Modernising the Constitution was mentioned by just one speaker, the Leader of the Tasmanian ALP, Rebecca White. But modernising is not enough because it suggests piecemeal tinkering and organising usually unsuccessful referendums. The Constitution itself has to be rewritten and be made more flexible, a prerequisite for any further adjustments.
There was a session “What voters want”, potentially a useful, even necessary investigation for any political party. Clearly, the major parties failed to a large extent in recent federal elections as the Coalition gained 42 per cent and Labor 33 per cent of the vote, respectively.
Add to this that the number of minor parties has risen dramatically in the last three federal elections. To form a new party is quite a job and run it in a campaign effectively is an even bigger involvement and financial task. The chance of success is very small. What does that mean? Voters are unhappy with the two-party system. They want a system that offers much more diversity in representation. You may not hear that in the echo-chamber of the major parties but the truth is unmistakable.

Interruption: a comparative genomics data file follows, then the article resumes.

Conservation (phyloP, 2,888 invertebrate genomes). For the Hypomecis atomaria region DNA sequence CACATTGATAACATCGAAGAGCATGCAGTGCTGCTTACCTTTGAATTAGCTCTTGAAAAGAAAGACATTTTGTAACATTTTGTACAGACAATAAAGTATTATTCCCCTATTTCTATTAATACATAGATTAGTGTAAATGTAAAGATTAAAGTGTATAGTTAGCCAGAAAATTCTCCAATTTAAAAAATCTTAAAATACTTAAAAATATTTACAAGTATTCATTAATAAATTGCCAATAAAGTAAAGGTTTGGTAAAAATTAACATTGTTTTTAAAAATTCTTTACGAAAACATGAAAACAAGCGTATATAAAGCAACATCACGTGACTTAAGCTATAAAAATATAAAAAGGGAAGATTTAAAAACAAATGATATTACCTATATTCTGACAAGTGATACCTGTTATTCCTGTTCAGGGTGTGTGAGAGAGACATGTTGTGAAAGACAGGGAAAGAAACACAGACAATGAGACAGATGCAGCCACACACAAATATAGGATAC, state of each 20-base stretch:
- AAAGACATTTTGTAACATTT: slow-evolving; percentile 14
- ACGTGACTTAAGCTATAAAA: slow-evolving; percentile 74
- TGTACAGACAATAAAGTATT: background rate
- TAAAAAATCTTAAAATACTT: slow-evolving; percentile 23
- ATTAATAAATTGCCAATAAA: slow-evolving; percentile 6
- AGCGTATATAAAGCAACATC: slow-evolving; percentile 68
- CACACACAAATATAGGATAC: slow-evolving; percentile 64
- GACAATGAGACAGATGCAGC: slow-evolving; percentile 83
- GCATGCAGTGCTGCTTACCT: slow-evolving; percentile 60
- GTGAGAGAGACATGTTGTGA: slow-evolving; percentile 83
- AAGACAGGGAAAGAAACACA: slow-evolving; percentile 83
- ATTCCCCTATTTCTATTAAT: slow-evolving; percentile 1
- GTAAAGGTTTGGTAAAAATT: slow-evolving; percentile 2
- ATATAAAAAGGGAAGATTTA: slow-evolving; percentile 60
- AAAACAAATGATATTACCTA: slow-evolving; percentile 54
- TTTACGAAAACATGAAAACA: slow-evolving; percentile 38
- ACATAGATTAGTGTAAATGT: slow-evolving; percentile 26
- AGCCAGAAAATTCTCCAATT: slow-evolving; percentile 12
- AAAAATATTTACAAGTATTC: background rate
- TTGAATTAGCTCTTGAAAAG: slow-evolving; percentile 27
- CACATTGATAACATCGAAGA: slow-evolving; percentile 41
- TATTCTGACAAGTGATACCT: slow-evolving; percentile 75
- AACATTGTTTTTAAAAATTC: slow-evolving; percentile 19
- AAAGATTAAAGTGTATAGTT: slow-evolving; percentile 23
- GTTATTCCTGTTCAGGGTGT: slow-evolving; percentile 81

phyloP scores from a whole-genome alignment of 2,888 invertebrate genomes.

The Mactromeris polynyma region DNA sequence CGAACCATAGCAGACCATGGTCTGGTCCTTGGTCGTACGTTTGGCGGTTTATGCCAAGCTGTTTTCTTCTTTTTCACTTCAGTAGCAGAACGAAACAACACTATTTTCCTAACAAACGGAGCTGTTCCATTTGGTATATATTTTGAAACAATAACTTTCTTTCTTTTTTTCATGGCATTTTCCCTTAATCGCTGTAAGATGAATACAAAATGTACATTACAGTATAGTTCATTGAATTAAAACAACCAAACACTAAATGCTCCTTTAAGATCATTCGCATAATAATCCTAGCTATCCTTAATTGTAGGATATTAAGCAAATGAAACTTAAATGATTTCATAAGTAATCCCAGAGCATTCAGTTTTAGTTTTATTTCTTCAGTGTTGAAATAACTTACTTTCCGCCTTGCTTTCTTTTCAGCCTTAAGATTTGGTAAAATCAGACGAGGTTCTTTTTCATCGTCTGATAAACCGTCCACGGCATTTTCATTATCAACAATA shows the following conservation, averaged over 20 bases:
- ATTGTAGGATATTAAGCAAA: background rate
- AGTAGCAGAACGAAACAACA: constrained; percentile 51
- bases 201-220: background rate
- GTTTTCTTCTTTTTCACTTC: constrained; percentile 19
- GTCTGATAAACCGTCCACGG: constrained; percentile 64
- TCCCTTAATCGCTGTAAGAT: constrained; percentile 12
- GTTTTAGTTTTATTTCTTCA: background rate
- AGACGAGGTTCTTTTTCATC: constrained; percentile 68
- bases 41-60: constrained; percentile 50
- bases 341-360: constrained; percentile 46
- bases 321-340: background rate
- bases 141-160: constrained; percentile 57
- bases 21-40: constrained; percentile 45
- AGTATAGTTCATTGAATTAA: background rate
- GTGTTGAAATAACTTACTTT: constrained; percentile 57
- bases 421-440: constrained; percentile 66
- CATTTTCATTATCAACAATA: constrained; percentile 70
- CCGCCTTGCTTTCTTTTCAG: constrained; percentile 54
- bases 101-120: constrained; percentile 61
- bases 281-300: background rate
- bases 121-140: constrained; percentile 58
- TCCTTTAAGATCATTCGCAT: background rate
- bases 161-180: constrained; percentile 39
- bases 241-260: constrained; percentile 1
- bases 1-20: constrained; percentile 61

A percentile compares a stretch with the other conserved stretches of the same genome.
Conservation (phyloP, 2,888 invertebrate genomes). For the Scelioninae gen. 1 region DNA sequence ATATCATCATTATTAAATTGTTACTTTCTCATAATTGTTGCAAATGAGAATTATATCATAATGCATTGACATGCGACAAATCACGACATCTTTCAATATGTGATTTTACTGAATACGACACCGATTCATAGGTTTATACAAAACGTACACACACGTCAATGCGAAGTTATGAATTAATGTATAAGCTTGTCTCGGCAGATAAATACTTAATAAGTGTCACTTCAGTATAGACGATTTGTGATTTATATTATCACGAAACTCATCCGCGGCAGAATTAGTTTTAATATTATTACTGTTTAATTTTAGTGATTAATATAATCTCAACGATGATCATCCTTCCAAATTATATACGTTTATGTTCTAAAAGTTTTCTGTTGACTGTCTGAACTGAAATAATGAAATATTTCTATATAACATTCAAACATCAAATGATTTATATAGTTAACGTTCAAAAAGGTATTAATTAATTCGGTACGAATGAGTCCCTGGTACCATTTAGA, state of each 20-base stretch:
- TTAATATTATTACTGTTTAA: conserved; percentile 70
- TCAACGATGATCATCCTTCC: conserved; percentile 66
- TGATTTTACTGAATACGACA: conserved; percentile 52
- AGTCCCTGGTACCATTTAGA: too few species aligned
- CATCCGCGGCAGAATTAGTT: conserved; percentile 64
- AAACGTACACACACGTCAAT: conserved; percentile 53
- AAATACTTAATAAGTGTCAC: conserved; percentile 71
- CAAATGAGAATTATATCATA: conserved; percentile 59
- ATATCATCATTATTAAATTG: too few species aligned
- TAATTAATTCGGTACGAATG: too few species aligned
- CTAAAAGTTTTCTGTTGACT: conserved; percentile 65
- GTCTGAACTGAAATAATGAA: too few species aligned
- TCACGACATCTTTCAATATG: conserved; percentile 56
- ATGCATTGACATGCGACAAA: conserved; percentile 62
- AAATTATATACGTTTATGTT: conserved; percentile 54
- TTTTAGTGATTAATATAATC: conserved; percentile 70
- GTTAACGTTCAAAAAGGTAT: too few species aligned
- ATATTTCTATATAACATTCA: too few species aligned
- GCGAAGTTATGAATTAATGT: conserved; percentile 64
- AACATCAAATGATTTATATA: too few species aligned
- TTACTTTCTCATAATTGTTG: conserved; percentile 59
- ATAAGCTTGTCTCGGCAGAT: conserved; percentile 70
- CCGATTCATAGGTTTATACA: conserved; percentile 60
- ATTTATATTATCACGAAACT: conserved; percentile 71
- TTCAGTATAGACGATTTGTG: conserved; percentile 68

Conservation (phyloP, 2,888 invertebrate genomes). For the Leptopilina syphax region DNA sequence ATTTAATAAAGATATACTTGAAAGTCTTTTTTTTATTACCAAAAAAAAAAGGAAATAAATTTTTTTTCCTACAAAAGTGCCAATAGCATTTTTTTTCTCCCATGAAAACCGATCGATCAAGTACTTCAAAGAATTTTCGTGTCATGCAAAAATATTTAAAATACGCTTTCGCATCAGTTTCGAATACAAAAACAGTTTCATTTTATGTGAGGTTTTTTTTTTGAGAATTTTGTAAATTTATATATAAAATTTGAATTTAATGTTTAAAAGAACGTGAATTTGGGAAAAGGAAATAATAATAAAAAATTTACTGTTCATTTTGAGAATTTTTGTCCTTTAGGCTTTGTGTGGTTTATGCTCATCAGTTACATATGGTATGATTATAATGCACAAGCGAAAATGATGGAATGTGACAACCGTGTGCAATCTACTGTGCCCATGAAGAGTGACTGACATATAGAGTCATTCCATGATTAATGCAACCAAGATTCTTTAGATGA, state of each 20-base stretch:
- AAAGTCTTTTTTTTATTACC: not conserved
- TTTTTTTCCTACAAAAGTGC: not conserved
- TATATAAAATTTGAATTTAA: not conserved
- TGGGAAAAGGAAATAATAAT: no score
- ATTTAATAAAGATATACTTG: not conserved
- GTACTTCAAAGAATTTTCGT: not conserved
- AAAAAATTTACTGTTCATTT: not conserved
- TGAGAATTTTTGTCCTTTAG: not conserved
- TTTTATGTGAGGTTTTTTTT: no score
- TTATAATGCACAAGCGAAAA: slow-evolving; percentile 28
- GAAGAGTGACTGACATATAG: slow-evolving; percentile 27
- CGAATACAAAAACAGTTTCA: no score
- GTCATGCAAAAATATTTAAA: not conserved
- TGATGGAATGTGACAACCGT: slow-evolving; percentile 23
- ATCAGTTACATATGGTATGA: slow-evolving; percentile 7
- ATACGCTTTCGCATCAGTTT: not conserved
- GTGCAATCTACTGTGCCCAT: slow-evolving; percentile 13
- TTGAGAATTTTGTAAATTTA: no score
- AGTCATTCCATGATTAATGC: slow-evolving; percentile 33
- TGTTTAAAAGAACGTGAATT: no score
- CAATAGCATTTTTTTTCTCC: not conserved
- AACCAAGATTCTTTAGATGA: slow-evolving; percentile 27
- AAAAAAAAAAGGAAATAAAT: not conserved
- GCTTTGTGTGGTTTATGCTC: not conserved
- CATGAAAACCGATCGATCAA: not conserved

Yes, the ALP could be a lot bolder in new policy formulation. There is widespread concern about the growing inequality of incomes. One would think that this is especially the ALP’s province to tackle. In 2009, the Party initiated an inquiry into high executive packages of corporations.
It had some effect but not enough. Outrageous salary packages have been paid to the banks CEOs and other well-known corporations. There is NO correlation between achievement and executive salaries. This has been well researched and was proven again by the Financial Services Royal Commission and the recent drama with Westpac.
The final session “The Politics of climate change – a wicked challenge” was well attended, and chaired by Jay Weatherill, the former South Australian Premier. This was obviously a more nuanced approach than in the very first session where the ALP was presented as the true Green Party.
What’s Labor to do in respect of the coal communities of Queensland? Here several speakers realistically, although hesitatingly, opted to consider cooperation with the Greens in spite of former misgivings, as a solution for the good of the country.
The conference was closed by Tanya Plibersek. Her status in the party and her sensible speech guaranteed a fitting finale to a weekend that could open up new pathways to political recovery for the ALP and Australia.